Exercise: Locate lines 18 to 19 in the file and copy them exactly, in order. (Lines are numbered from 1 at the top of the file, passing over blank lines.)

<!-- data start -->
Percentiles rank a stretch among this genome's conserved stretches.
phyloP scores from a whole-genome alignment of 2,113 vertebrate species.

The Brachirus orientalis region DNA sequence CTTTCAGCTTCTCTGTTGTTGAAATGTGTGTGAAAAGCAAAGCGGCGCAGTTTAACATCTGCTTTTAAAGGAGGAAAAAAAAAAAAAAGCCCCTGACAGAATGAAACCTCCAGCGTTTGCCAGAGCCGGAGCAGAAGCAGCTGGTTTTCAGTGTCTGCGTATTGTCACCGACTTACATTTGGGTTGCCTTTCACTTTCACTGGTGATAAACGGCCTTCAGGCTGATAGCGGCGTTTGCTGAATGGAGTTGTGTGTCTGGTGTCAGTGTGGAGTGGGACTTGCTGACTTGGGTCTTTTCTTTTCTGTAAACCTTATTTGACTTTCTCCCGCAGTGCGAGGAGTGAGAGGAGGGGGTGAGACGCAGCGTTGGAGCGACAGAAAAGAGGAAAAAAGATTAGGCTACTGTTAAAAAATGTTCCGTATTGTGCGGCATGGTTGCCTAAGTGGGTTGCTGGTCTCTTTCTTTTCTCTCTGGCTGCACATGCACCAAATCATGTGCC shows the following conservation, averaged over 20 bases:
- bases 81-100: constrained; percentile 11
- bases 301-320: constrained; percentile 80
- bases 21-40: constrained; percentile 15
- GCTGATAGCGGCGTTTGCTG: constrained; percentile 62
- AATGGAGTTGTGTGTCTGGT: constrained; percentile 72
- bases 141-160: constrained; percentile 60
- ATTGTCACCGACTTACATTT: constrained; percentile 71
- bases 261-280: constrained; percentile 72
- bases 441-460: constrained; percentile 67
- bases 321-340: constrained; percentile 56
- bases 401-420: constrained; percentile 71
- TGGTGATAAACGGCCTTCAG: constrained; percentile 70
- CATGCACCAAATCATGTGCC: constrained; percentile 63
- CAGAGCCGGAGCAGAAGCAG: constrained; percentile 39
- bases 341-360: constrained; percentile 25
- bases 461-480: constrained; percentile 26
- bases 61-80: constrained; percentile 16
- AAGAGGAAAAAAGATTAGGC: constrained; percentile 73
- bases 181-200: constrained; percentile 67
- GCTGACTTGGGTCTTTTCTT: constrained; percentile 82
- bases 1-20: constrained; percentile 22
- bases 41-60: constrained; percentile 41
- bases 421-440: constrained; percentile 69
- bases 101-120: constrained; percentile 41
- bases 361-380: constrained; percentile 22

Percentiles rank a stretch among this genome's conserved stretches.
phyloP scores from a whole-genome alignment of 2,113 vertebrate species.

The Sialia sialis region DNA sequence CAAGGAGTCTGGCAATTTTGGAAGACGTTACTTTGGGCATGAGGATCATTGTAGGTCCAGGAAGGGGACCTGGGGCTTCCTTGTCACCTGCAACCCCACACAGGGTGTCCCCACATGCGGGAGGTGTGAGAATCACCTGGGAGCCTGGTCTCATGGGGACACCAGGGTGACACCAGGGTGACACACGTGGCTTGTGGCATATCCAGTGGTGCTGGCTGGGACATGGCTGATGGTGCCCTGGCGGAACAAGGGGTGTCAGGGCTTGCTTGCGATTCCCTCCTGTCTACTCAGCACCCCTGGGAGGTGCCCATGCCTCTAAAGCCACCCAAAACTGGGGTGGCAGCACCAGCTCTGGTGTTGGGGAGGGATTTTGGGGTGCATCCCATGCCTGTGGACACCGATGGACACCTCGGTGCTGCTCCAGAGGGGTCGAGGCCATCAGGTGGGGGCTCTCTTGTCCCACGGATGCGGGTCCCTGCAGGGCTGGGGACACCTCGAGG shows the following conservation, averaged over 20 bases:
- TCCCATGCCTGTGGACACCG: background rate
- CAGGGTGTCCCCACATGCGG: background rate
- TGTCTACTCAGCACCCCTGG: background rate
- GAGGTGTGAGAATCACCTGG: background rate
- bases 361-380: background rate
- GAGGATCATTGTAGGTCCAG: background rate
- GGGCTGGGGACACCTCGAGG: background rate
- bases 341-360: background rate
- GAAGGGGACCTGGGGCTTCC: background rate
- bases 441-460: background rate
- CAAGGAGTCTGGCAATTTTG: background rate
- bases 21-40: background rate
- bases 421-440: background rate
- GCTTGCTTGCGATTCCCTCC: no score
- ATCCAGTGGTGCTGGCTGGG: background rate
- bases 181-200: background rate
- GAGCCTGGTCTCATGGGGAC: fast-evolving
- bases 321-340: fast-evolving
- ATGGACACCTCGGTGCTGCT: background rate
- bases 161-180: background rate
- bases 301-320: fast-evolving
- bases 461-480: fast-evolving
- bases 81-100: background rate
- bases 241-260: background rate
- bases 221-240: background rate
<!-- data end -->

- bases 341-360: constrained; percentile 25
- bases 461-480: constrained; percentile 26